The terminology for the structure of Acts and Measures of the devolved parliaments and assemblies follows that used for Westminster legislation.
During its passage through the Westminster parliament, each proposed enactment forming part of a bill is known as a clause, rather than as a section. For Scottish legislation, the term "section" is used for Bills as for Acts of the Scottish Parliament.
The terminology used for the equivalent in secondary legislation of sections of an Act of Parliament depends upon the particular type of instrument; however, the numbering system follows the same pattern. A comparison of terms and abbreviations is shown in the table below.
Note that the naming and citation of provisions included in a schedule is the same across all forms of legislation as the system used for Westminster legislation, and has therefore been omitted from this table.
|Type of legislation||Main division (1st level)||Subdivision (2nd level)||Subdivision (3rd level)|
|Order in Council||Article|
art. 1(1) or para. 1
|Order made by a Secretary of State||Article|
art. 1(1) or para. 1
Section 19(1) of the Interpretation Act 1978 provides:
Where an Act cites another Act by year, statute, session or chapter, or a section or other portion of another Act by number or letter, the reference shall, unless the contrary intention appears, be read as referring-
- (a) in the case of Acts included in any revised edition of the statutes printed by authority, to that edition;
- (b) in the case of Acts not so included but included in the edition prepared under the direction of the Record Commission, to that edition;.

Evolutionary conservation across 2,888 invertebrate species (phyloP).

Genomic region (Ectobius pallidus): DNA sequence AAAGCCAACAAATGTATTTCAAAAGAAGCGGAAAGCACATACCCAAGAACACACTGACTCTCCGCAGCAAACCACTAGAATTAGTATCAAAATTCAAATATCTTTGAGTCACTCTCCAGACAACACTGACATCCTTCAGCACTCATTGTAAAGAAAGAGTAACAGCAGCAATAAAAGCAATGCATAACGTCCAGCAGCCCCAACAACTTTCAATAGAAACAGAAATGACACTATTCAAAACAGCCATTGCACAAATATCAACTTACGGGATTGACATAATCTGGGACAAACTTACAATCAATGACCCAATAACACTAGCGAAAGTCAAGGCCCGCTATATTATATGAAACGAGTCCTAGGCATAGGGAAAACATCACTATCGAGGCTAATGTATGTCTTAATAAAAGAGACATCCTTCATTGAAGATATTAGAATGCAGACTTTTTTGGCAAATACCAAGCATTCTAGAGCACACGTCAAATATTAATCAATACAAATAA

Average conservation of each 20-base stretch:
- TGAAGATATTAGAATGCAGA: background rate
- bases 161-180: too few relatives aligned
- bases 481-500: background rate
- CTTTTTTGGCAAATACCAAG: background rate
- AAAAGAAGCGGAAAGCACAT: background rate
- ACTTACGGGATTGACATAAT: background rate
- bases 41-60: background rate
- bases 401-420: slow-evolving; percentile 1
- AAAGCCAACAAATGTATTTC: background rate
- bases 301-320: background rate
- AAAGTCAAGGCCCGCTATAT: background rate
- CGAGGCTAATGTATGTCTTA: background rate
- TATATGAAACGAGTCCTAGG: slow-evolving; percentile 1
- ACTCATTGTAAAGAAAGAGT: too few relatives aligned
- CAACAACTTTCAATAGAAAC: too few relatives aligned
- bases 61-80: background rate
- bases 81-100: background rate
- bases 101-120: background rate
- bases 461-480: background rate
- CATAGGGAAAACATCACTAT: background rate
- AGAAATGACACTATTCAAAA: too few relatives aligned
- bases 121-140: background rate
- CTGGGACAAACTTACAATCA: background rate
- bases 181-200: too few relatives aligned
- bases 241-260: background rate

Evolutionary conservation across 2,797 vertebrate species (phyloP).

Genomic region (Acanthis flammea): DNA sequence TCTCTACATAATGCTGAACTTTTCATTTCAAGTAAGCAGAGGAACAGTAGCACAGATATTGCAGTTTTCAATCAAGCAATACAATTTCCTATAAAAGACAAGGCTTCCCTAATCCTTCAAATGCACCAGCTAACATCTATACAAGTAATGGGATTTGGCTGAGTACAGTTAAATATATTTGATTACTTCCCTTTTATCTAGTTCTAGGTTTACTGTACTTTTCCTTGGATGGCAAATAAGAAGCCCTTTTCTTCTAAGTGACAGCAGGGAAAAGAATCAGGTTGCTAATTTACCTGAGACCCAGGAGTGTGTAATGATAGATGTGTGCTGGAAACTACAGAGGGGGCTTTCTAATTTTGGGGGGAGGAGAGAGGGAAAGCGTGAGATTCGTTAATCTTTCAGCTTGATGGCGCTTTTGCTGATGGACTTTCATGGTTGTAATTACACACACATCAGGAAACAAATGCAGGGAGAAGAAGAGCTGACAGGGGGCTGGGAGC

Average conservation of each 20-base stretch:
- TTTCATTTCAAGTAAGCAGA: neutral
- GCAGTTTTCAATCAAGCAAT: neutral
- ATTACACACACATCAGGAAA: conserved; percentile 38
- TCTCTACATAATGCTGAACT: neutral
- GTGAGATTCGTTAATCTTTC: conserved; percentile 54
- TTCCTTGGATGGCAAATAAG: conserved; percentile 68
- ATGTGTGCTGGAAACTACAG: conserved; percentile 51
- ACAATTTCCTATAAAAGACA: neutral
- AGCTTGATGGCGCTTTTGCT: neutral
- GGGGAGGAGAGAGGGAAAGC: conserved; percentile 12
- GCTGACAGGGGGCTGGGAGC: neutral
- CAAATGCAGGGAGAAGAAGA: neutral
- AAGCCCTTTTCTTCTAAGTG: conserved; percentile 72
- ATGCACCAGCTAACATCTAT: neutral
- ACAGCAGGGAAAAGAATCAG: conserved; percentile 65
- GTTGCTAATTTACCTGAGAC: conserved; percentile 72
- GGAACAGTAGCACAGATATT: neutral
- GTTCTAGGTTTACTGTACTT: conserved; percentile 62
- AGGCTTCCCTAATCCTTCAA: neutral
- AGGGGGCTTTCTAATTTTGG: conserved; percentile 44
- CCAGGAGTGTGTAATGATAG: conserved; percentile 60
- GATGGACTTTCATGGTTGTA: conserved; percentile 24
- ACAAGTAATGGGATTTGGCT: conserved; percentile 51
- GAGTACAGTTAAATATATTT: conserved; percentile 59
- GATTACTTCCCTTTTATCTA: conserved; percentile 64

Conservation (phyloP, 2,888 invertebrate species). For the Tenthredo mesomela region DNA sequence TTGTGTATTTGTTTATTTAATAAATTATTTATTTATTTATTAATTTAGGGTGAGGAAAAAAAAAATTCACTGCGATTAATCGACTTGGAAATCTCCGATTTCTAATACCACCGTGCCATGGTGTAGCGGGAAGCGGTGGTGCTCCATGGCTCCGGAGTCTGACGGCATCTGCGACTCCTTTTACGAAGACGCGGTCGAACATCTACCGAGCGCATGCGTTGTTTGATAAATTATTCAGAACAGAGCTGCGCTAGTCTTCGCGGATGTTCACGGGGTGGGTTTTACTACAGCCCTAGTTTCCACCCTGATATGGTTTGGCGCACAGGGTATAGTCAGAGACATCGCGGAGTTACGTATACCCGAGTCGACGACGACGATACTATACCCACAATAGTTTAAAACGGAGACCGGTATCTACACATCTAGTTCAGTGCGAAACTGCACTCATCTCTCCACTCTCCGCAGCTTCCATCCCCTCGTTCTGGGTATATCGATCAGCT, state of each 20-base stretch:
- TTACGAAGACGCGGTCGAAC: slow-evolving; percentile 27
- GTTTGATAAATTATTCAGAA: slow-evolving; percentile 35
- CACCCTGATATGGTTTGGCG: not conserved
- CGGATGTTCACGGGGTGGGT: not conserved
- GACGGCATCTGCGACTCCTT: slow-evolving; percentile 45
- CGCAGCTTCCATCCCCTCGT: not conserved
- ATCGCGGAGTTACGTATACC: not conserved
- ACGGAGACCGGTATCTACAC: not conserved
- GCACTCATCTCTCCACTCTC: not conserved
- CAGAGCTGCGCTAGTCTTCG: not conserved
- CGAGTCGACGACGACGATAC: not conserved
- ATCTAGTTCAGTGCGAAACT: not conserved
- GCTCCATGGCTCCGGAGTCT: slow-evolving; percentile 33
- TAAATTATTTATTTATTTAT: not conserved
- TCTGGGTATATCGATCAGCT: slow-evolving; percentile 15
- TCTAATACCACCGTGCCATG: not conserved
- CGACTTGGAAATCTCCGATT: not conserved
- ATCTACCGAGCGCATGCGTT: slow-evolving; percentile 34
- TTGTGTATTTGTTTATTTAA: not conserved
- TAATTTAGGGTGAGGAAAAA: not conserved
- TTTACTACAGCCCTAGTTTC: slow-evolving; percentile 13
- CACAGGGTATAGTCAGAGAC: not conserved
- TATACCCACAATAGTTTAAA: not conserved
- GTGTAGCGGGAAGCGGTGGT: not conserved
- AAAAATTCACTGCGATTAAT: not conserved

- (c) in any other case, to the Acts printed by the Queen's Printer, or under the superintendence or authority of Her Majesty's Stationery Office.
Section 19(1)(b) refers to the edition commonly known as The Statutes of the Realm.
The Parliament of the United Kingdom is the supreme legislative body of the United Kingdom, the Crown dependencies and the British overseas territories. It alone possesses legislative supremacy and thereby ultimate power over all other political bodies in the UK and the overseas territories. Parliament is bicameral but has three parts, consisting of the sovereign (Crown-in-Parliament), the House of Lords, and the House of Commons. The two houses meet in the Palace of Westminster in the City of Westminster, one of the inner boroughs of the capital city, London.
The Legislatures of the United Kingdom are derived from a number of different sources. The Parliament of the United Kingdom is the supreme legislative body for the United Kingdom and the British overseas territories with Scotland, Wales and Northern Ireland each having their own devolved legislatures. Each of the three major jurisdictions of the United Kingdom has its own laws and legal system.
Acts of parliament, also called primary legislation, are statutes passed by a parliament (legislature). Act of the Oireachtas is an equivalent term used in the Republic of Ireland where the legislature is commonly known by its Irish name, Oireachtas. The United States Act of Congress is based on it.
A statutory instrument (SI) is the principal form in which delegated legislation is made in Great Britain.
Promulgation is the formal proclamation or the declaration that a new statutory or administrative law is enacted after its final approval. In some jurisdictions, this additional step is necessary before the law can take effect.
The short title is the formal name by which a piece of primary legislation may by law be cited in the United Kingdom and other Westminster-influenced jurisdictions, as well as the United States and the Philippines. It contrasts with the long title which, while usually being more fully descriptive of the legislation's purpose and effects, is generally too unwieldy for most uses. For example, the short title House of Lords Act 1999 contrasts with the long title An Act to restrict membership of the House of Lords by virtue of a hereditary peerage; to make related provision about disqualifications for voting at elections to, and for membership of, the House of Commons; and for connected purposes.